• FreeDocumentaries.org has hundreds of documentaries, all free. In the “fact-checked films” category, there’s a” video about farm-raised fish, another about weather, one about the pagan roots of Christmas, and many more. “The 11th Hour,” about the environment, was created and produced by Leonardo DiCaprio. Lots of thought-provoking stuff here.
  • flash-mobWant to spend an entertaining time on the web? Search on “flash mob” at YouTube.com to see an amazing variety of music and dance as surprise performances in public places. One called “Christmas Food Court Flash Mob,” has over 48 million views. Once you start one going, they’ll continue in succession. From Irish airports to Hong Kong, they’re dancing and singing.
  • 18 Secrets to Make Your Food Healthier Without Even Trying.” Search on that phrase to turn up a Reader’s Digest article with great tips. Who knew that poking holes in a broccoli bag will give you 125 percent more antioxidants than a tightly sealed bag? You get more lycopene when you thoroughly chew your grapefruit. And try baking with avocados for oil instead of butter.

 Numbers Report

The fastest-growing categories for online jobs, according to Freelancer.com, are photography, German fluency, and video editing. Those are all up between 19 and 22 percent this quarter. After that comes virtual assistant jobs, “branding,” blog installation, fashion design, photo editing, Amazon web services and Google Adwords. Ja, das ist gut.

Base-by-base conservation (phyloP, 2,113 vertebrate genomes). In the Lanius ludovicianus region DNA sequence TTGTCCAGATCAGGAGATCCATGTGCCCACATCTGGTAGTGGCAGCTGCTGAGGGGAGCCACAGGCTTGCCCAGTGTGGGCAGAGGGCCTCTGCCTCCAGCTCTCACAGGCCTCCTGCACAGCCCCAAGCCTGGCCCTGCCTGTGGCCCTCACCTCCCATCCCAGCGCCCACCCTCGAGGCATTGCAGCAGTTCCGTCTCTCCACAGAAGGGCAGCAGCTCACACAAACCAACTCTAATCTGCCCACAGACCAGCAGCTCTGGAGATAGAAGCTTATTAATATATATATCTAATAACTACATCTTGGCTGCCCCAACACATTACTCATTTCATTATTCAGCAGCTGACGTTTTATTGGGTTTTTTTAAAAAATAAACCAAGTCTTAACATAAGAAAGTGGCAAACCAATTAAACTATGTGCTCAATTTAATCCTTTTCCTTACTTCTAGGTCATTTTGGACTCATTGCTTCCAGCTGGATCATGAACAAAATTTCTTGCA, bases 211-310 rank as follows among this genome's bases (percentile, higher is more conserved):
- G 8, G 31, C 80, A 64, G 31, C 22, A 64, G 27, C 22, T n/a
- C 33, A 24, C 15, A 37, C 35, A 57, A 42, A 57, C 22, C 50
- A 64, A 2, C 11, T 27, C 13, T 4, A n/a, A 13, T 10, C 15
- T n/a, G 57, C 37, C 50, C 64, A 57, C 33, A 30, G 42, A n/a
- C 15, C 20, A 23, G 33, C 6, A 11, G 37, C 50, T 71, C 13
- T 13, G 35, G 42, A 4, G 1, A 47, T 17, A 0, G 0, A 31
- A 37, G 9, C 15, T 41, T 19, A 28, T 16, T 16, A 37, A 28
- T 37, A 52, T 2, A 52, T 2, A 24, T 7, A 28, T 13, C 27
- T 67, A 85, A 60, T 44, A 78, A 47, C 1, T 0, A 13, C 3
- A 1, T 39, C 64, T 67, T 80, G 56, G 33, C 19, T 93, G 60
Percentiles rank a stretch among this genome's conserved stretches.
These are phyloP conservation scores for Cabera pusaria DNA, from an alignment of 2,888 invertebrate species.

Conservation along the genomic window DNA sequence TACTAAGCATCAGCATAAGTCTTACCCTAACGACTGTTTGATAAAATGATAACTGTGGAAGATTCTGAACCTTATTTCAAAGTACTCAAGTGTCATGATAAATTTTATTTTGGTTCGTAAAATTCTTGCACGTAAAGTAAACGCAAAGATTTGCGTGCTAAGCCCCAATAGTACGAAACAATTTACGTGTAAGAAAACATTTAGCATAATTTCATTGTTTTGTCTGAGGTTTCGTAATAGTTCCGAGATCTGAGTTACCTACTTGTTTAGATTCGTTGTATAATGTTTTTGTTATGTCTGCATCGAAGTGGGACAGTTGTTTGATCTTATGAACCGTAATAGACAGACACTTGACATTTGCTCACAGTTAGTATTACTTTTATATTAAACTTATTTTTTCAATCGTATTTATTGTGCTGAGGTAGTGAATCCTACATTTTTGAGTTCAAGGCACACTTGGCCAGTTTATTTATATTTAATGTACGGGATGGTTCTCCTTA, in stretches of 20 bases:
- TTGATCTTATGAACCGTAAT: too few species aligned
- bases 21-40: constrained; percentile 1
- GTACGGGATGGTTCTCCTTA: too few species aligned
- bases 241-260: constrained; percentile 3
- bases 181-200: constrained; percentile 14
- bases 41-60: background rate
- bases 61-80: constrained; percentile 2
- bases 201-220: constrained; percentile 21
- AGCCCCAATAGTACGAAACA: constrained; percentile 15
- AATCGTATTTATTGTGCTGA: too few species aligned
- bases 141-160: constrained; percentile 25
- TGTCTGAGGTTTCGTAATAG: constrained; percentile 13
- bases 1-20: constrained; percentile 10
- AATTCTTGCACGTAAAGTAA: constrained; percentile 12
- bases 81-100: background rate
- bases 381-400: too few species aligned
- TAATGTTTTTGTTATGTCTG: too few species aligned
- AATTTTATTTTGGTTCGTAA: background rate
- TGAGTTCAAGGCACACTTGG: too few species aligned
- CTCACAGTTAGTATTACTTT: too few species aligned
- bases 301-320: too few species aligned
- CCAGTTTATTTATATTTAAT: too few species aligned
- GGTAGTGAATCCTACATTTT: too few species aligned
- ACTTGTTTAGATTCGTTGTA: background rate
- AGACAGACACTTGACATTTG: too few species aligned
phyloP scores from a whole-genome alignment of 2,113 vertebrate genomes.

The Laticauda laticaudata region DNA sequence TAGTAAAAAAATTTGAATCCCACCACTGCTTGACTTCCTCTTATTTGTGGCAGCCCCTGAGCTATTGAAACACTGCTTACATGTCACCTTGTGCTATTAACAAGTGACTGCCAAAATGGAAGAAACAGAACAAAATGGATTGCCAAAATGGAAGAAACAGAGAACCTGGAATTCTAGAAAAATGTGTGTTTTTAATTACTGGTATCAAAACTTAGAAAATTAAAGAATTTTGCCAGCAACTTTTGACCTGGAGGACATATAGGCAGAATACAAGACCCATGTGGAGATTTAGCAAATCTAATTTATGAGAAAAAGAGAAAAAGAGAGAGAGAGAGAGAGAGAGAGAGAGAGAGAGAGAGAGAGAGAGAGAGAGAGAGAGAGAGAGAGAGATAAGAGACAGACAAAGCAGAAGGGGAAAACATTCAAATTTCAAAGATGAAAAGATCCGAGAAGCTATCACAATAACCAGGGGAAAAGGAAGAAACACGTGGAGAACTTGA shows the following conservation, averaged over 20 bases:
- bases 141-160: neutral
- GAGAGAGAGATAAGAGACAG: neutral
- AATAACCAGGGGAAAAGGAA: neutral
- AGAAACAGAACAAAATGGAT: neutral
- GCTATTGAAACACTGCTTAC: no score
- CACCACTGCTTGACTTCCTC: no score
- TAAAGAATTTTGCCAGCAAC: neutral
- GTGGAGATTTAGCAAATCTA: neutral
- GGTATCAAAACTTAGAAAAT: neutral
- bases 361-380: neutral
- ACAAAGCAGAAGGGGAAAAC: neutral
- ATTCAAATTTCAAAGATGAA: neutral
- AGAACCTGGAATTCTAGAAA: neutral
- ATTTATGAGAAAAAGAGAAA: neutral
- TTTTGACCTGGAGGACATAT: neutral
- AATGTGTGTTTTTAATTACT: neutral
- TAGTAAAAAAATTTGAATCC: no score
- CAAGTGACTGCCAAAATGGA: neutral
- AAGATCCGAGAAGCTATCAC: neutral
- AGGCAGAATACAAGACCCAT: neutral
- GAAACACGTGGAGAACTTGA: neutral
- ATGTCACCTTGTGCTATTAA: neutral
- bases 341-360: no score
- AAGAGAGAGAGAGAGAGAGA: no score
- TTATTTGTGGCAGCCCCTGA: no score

To look for work on Freelancer.com, sign up for a free account and then tap the “Work” category at the top of the page. You can browse by category, or look only at jobs that meet your skills. After clicking “projects,” we noticed that this is really a buyer’s market. Employers sometimes pay as little as $20 for a job. However, we saw some photography jobs for $700. Still, it’s almost all home work.


scratch-programmingScratch Programming Playground,” $25 from NoStarch.com, and “Coding in Scratch: Projects,” $6, are two books for kids who want to learn how to be programmers.

Instead of esoteric lines of code, kids using Scratch drag colorful blocks into place. A block might ask a tiger to turn around. Another might make him walk three steps. As they get more complex, a child creates games and stories. In “Scratch Programming Playground,” kids make games like Fruit Slicer, Asteroids, Snake, and a kind of Super Mario Brothers.

Kids can play around in Scratch without these books, but they’re helpful. To program in Scratch online for free, go to scratch.mit.edu. To work offline, go to scratch.mit.edu/scratch2download.